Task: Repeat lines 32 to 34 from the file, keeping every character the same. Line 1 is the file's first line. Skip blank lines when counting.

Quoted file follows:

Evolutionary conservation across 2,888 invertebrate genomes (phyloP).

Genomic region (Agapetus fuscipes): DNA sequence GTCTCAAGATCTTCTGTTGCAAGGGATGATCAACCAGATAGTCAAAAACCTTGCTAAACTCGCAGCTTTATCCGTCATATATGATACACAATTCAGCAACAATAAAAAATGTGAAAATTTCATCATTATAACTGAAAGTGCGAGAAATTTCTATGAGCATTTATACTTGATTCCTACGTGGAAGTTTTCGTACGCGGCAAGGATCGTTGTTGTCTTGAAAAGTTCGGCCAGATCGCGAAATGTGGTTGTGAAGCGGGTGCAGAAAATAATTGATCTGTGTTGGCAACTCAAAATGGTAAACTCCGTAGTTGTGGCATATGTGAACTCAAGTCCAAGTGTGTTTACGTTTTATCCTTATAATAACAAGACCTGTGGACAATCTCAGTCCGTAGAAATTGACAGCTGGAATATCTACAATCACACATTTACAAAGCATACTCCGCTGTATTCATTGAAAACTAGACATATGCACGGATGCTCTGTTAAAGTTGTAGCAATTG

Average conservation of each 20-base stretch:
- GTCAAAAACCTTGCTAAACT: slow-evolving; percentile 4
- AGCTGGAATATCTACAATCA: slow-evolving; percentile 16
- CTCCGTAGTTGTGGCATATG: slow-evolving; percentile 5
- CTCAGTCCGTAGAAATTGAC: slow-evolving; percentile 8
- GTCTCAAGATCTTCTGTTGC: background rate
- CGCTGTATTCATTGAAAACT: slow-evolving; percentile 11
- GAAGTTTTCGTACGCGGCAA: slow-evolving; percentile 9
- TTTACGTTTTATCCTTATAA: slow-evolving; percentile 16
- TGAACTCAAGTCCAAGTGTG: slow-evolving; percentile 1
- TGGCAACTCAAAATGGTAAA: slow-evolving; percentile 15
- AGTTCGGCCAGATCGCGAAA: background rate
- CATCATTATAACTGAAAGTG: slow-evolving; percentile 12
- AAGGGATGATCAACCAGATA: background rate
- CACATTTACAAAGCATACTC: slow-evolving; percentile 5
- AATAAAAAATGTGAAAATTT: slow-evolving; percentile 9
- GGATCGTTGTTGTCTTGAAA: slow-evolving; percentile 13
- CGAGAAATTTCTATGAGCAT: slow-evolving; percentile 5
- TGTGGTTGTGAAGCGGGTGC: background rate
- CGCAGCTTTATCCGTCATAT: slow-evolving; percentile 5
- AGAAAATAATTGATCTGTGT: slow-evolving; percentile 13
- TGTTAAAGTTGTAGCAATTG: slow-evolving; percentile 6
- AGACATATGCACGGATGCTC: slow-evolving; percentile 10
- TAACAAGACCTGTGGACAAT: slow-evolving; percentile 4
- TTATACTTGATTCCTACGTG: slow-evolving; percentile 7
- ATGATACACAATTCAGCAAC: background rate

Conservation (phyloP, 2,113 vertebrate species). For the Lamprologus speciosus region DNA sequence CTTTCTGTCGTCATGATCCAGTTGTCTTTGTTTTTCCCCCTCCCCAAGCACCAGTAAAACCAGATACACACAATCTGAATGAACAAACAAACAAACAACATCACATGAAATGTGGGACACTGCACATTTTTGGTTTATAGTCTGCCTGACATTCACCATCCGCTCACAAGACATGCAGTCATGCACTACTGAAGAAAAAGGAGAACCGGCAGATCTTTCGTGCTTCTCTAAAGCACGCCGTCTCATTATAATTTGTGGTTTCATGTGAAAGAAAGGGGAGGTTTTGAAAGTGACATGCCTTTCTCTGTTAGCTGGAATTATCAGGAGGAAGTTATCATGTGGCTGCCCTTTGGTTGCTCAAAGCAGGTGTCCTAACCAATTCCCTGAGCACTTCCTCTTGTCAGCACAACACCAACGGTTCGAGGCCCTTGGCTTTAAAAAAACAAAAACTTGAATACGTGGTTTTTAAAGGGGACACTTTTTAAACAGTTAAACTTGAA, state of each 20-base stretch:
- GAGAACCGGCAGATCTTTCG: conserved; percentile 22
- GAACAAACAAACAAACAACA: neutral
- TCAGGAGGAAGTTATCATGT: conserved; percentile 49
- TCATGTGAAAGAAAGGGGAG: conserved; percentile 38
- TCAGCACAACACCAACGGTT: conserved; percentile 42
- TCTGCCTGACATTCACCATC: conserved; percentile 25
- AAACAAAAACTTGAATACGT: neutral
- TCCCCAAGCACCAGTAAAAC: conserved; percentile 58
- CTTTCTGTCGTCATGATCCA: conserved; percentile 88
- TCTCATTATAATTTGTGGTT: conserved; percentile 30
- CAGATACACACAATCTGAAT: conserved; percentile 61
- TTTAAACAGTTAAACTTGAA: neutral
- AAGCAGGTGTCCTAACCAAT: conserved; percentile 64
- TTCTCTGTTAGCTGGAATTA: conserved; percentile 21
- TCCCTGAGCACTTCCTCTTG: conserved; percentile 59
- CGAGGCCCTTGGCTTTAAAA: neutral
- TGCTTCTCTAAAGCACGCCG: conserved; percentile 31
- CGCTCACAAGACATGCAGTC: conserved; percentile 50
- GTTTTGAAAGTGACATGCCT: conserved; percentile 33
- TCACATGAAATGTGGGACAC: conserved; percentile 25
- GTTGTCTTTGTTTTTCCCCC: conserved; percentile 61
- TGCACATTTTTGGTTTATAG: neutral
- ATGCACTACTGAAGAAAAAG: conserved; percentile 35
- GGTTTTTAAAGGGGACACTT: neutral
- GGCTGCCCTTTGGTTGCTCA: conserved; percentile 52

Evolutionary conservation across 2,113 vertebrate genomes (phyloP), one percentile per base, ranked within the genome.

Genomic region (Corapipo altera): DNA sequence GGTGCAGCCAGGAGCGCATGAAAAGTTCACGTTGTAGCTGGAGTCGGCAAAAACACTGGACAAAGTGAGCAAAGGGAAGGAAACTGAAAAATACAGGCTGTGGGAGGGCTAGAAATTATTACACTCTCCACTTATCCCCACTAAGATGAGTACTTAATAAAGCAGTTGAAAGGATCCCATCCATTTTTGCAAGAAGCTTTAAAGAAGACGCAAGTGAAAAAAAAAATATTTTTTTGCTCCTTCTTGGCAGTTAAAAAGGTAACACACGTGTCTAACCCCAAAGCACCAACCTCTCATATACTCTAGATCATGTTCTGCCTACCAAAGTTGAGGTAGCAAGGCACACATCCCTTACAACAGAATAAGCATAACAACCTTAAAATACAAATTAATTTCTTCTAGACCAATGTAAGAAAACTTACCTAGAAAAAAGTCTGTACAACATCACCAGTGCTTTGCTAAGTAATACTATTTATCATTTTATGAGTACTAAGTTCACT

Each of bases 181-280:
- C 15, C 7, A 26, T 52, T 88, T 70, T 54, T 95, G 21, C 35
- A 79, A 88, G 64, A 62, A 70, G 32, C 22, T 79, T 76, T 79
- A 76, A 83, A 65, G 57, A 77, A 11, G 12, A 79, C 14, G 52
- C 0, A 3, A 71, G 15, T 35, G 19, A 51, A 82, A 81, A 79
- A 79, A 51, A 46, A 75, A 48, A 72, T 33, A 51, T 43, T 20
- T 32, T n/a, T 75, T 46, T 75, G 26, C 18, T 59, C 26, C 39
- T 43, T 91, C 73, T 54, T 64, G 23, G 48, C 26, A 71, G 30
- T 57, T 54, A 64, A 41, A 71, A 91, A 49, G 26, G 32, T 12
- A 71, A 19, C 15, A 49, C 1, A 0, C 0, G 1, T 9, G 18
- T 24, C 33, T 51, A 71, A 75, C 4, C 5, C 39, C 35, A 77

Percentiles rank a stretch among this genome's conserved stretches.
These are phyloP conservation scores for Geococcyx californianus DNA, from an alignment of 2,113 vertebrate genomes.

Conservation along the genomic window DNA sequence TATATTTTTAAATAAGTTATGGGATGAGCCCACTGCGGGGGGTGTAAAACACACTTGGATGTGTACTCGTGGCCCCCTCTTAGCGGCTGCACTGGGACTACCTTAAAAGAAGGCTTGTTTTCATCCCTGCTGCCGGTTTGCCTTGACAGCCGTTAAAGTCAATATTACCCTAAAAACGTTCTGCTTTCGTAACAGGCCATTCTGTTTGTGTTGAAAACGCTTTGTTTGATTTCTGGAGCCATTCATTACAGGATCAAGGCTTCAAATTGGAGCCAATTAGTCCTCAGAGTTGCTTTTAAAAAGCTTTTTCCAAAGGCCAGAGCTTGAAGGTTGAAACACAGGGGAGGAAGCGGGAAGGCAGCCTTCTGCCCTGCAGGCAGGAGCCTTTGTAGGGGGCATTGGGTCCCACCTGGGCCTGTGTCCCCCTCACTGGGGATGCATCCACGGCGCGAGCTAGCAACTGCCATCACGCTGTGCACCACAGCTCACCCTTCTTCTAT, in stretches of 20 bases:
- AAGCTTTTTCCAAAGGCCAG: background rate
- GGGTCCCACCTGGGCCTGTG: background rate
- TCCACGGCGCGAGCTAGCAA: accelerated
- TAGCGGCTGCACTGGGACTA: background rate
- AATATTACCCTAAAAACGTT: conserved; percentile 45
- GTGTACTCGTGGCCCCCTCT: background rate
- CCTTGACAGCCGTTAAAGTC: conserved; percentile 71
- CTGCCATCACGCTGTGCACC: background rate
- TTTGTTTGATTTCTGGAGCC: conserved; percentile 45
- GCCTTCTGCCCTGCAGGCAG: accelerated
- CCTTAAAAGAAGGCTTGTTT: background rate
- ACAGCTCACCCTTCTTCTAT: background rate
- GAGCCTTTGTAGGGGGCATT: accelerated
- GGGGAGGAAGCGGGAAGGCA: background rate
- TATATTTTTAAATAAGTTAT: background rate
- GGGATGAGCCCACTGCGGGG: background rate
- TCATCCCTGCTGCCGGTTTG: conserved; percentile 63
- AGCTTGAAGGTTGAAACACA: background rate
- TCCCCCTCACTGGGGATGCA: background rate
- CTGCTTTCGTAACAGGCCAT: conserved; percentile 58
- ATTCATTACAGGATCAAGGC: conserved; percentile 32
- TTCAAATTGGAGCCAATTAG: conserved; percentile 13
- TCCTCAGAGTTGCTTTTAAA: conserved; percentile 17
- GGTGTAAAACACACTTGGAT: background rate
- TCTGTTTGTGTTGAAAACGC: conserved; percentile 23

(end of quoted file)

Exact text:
- TCAGGAGGAAGTTATCATGT: conserved; percentile 49
- TCATGTGAAAGAAAGGGGAG: conserved; percentile 38
- TCAGCACAACACCAACGGTT: conserved; percentile 42